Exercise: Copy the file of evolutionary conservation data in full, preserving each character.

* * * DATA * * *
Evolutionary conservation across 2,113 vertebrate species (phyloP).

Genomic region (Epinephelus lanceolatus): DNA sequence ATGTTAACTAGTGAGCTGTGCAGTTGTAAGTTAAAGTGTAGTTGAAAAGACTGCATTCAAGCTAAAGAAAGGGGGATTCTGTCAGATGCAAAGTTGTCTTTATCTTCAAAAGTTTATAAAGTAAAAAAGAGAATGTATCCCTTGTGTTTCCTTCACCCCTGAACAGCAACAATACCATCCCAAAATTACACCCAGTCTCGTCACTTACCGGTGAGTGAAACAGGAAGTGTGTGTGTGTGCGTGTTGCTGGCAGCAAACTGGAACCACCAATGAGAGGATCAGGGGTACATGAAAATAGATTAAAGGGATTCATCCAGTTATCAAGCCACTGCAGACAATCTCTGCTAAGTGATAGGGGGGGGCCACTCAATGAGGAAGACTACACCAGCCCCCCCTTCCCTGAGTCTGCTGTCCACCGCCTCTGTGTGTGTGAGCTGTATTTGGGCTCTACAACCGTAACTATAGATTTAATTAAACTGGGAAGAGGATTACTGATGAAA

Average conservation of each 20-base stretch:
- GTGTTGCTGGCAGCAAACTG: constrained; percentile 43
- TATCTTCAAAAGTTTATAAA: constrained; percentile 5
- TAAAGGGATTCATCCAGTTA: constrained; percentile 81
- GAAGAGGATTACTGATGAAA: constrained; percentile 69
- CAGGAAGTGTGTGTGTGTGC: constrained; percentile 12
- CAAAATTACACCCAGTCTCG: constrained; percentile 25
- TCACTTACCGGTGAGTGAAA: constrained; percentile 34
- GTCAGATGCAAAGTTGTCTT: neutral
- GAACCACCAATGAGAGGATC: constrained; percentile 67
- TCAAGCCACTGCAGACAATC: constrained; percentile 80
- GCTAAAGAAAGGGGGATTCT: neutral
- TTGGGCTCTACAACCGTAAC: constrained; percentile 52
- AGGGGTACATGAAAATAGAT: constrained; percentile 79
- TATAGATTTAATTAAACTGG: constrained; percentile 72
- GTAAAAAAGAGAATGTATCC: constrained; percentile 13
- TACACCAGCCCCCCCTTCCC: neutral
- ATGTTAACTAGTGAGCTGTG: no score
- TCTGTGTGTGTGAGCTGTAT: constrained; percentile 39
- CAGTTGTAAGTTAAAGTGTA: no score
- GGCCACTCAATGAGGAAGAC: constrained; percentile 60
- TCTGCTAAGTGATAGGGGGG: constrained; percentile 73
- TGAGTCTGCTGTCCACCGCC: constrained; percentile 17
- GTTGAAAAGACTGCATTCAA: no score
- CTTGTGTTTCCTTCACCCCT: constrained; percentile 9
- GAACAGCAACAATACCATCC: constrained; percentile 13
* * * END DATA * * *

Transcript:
Evolutionary conservation across 2,113 vertebrate species (phyloP).

Genomic region (Epinephelus lanceolatus): DNA sequence ATGTTAACTAGTGAGCTGTGCAGTTGTAAGTTAAAGTGTAGTTGAAAAGACTGCATTCAAGCTAAAGAAAGGGGGATTCTGTCAGATGCAAAGTTGTCTTTATCTTCAAAAGTTTATAAAGTAAAAAAGAGAATGTATCCCTTGTGTTTCCTTCACCCCTGAACAGCAACAATACCATCCCAAAATTACACCCAGTCTCGTCACTTACCGGTGAGTGAAACAGGAAGTGTGTGTGTGTGCGTGTTGCTGGCAGCAAACTGGAACCACCAATGAGAGGATCAGGGGTACATGAAAATAGATTAAAGGGATTCATCCAGTTATCAAGCCACTGCAGACAATCTCTGCTAAGTGATAGGGGGGGGCCACTCAATGAGGAAGACTACACCAGCCCCCCCTTCCCTGAGTCTGCTGTCCACCGCCTCTGTGTGTGTGAGCTGTATTTGGGCTCTACAACCGTAACTATAGATTTAATTAAACTGGGAAGAGGATTACTGATGAAA

Average conservation of each 20-base stretch:
- GTGTTGCTGGCAGCAAACTG: constrained; percentile 43
- TATCTTCAAAAGTTTATAAA: constrained; percentile 5
- TAAAGGGATTCATCCAGTTA: constrained; percentile 81
- GAAGAGGATTACTGATGAAA: constrained; percentile 69
- CAGGAAGTGTGTGTGTGTGC: constrained; percentile 12
- CAAAATTACACCCAGTCTCG: constrained; percentile 25
- TCACTTACCGGTGAGTGAAA: constrained; percentile 34
- GTCAGATGCAAAGTTGTCTT: neutral
- GAACCACCAATGAGAGGATC: constrained; percentile 67
- TCAAGCCACTGCAGACAATC: constrained; percentile 80
- GCTAAAGAAAGGGGGATTCT: neutral
- TTGGGCTCTACAACCGTAAC: constrained; percentile 52
- AGGGGTACATGAAAATAGAT: constrained; percentile 79
- TATAGATTTAATTAAACTGG: constrained; percentile 72
- GTAAAAAAGAGAATGTATCC: constrained; percentile 13
- TACACCAGCCCCCCCTTCCC: neutral
- ATGTTAACTAGTGAGCTGTG: no score
- TCTGTGTGTGTGAGCTGTAT: constrained; percentile 39
- CAGTTGTAAGTTAAAGTGTA: no score
- GGCCACTCAATGAGGAAGAC: constrained; percentile 60
- TCTGCTAAGTGATAGGGGGG: constrained; percentile 73
- TGAGTCTGCTGTCCACCGCC: constrained; percentile 17
- GTTGAAAAGACTGCATTCAA: no score
- CTTGTGTTTCCTTCACCCCT: constrained; percentile 9
- GAACAGCAACAATACCATCC: constrained; percentile 13